Commentary

How NOT to Build a School

VIA the Los Angeles Times The Belmont Learning Complex was envisioned as one of a kind. It would combine the city’s first new high school in nearly 30 years with housing and retail development ââ?¬â?? extras that could raise money to help cap construction costs at about $45 million. When the school opens in 2008, at least nine years behind schedule, it will indeed make history ââ?¬â?? with its cost. The final tab will top $400 million, almost certainly claiming the title of America’s most expensive high school, and there will be no retail or housing. The school, now called Vista Hermosa, was conceived in a school district that at the time lacked the expertise to build schools. The Los Angeles Unified School District has since put together the nation’s largest school construction program, but the hemorrhaging continues at Belmont. Recent work expected to cost about $111 million will reach nearly $200 million instead. For all the money spent, “they probably could have built three more high schools, maybe four,” said City Councilman Ed Reyes, who represents the area. “That’s a very painful reality. I think 70% of the cost was not necessary.” My take on the dismal state of California’s school construction process here.

Lisa Snell is the director of education and child welfare at Reason Foundation, a nonprofit think tank advancing free minds and free markets.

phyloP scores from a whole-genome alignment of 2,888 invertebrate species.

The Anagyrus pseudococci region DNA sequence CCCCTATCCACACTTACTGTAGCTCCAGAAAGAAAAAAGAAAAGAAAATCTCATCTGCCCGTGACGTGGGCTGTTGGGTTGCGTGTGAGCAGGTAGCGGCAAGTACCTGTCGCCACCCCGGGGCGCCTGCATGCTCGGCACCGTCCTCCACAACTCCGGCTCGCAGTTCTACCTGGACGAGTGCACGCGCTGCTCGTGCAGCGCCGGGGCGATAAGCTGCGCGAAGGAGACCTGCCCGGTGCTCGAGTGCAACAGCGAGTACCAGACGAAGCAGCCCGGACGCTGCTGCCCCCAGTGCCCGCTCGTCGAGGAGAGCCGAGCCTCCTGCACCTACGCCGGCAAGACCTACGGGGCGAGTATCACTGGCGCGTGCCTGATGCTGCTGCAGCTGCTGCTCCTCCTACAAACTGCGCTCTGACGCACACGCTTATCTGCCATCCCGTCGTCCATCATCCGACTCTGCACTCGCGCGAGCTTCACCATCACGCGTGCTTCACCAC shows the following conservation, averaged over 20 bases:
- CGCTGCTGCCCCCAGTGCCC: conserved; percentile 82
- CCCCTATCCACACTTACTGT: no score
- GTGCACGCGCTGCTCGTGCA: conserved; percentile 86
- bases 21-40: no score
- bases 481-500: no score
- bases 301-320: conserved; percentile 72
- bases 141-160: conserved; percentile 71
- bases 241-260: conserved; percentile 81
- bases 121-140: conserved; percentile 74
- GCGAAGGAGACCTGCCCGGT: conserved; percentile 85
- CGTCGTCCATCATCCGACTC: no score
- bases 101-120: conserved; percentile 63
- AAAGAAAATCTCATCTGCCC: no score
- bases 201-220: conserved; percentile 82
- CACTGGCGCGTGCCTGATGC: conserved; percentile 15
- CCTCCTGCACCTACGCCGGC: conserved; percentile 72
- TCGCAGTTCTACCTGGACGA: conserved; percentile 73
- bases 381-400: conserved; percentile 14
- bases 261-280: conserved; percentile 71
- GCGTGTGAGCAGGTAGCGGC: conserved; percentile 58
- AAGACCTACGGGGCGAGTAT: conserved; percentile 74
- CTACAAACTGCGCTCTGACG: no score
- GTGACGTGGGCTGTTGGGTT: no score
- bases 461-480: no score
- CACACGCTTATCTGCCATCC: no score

Snell has frequently testified before the California State Legislature and numerous other state legislatures and government agencies. She has authored policy studies on school finance and weighted student funding, universal preschool, school violence, charter schools, and child advocacy centers.

Snell is a frequent contributor to Reason magazine, School Reform News and Privatization Watch. Her writing has also appeared in Education Week, Edutopia, The Wall Street Journal, USA Today, San Francisco Chronicle, Orange County Register, Los Angeles Times, and numerous other publications.

Ms. Snell is also an advisory board member to the National Quality Improvement Center for the Children's Bureau; is on the charter school accreditation team for the American Academy for Liberal Education; and serves as a board member for the California Virtual Academy.

Before joining Reason Foundation, Snell taught public speaking and argumentation courses at California State University, Fullerton. She earned a Master of Arts in communication from California State University, Fullerton.